Mean Guy Caricature?

February 13th, 2010 | Posted in General

I had been thinking about writing a post on why doing caricature focusing on nothing but ridicule and insult is different than doing caricature focusing on capturing the essence of the subject… but my buddy Ed Steckley beat me to it.

From Ed’s Blog:

Caricatures that are downright mean and nasty, for apparently no other reason than to be an outlet for the creator to freely (and passive-aggressively) be a jerk and go for a cheap laughs are, in my opinion, the lowest form of caricature.  They have nothing to do with satire OR parody, and frankly may be the least cerebral of all types of humorous illustration.

I couldn’t agree more with Ed’s comments. In some cases “capturing the essence” of a particular subject in caricature does demand you are derogatory or unflattering, but there is a big difference between doing what the subject calls for and bashing away without rhyme or reason.

Comments

  1. Drake says:

    But where do you draw the line between flatter-ature and being mean? Is it taken on a case by case basis? I’d prefer to have a mean one myself. It seems like quite a few caricaturists that fall into the former category make everyone’s face look very similar excluding a few minor details… and by doing so, not putting their best foot forward either.

    • Tom says:

      You misunderstand. I’m not talking about doing a flattering drawing or a generic caricature where everybody looks the same, I am talking about drawing a caricature based on the subject and not on one’s own agenda. Too many caricaturists take some kind of weird sadistic glee in savaging their subjects when the subject’s face isn’t asking for it. That’s called distortion, not exaggeration. There is a subset of live caricaturists who do this and then blame their customers, not themselves, when the customers are unhappy with the results. “You don’t understand what a caricature is!” becomes their mantra and excuse for doing lousy likenesses in their efforts to try and make someone cry. You use the hammer when the hammer is called for, not every time.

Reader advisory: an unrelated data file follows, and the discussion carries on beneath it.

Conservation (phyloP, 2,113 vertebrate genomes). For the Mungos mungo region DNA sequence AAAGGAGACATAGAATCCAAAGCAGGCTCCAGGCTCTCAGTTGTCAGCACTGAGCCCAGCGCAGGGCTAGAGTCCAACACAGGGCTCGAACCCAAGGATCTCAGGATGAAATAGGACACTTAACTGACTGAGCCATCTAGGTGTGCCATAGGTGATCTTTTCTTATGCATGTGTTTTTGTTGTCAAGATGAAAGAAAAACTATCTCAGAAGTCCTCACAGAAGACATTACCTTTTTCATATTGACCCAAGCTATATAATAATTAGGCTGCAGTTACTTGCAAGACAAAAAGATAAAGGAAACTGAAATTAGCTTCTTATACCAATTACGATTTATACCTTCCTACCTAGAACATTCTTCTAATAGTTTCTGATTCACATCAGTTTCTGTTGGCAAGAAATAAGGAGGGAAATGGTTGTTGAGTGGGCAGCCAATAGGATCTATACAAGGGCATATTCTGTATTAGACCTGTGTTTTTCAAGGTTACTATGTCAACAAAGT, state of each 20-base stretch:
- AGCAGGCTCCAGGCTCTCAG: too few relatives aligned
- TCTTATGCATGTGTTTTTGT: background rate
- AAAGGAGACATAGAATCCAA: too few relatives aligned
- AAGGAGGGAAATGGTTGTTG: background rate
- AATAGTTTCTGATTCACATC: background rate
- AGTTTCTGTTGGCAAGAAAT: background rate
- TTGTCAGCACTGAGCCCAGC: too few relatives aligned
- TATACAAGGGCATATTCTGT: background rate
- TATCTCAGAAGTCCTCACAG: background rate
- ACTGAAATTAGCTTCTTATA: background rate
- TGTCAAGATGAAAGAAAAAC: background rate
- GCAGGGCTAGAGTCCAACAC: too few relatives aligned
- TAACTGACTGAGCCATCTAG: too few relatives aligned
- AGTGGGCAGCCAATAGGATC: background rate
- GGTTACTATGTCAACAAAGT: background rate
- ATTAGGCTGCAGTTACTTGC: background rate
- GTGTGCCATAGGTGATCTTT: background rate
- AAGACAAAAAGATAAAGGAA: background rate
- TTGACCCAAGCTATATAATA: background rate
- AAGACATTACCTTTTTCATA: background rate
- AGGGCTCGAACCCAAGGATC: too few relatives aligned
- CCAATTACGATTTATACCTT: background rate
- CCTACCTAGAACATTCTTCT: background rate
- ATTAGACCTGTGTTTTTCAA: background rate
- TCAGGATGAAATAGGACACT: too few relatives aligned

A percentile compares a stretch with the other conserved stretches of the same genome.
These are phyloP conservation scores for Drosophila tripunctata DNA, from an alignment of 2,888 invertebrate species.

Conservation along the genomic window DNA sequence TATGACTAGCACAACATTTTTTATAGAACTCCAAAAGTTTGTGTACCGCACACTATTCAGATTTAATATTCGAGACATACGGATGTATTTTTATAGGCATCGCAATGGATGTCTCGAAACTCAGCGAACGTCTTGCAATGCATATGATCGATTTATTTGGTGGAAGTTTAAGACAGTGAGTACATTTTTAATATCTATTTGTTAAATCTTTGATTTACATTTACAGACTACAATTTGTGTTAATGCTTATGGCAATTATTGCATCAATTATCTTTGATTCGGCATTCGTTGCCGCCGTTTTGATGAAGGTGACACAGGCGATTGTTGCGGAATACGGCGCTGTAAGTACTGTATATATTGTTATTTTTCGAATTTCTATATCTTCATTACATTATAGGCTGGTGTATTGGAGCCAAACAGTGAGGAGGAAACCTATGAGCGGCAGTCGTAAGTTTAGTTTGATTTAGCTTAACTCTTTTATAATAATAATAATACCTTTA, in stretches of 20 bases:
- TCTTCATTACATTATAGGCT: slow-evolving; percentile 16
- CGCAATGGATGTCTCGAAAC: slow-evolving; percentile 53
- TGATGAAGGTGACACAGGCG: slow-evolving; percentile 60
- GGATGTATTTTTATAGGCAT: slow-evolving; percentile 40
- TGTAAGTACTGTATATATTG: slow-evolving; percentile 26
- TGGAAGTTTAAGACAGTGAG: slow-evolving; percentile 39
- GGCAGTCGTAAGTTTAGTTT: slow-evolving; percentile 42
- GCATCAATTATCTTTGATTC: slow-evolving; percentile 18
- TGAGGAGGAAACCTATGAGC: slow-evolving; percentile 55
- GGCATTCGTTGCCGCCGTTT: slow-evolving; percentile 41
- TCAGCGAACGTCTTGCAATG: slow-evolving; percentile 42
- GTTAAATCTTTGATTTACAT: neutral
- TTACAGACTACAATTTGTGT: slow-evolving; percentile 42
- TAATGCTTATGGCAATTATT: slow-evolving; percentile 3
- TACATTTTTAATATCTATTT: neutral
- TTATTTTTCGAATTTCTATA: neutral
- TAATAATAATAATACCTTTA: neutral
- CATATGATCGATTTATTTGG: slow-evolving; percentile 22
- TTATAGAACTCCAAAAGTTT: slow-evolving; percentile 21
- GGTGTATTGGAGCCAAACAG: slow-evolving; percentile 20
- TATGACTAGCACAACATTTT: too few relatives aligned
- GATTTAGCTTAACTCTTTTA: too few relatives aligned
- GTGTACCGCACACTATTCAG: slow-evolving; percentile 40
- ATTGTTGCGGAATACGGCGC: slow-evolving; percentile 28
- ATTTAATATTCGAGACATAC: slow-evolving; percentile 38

2. Drake says:

    Thanks for the clarification, Tom. I’m not a caricaturist by trade, but I definitely agree that it’s not always appropriate and that likeness should be first and foremost.

  3. gustavo says:

    I unserstand you Mr. Richmond, but it is a situation hard to explain with words,its easier to demonstarte using visual examples. I suggest to make 2 caricatures of the same subject: one flattering and the other mean.

  4. George Cook says:

    I know i’d rather see a good, clean caricature and know exactly who it is supposed to be, rather than some of the things I have seen where the “art” doesn’t even resemble anything human… The only time I have ever attempted to do something that was really messed up was when I was doing a self portrait.

  5. Ed Steckley says:

    Thanks for the shout-out, homie! It almost sounds like you know what you’re talking about!

  6. Excellent discussion
    I agree with Ed and Tom’s talking point

  7. sharprm says:

    I agree some examples might be nice. I like humour that might seem mean for instance for Anne Hathaway:

    http://spudvisionblog.blogspot.com/2008/11/your-eyes-are-like.html

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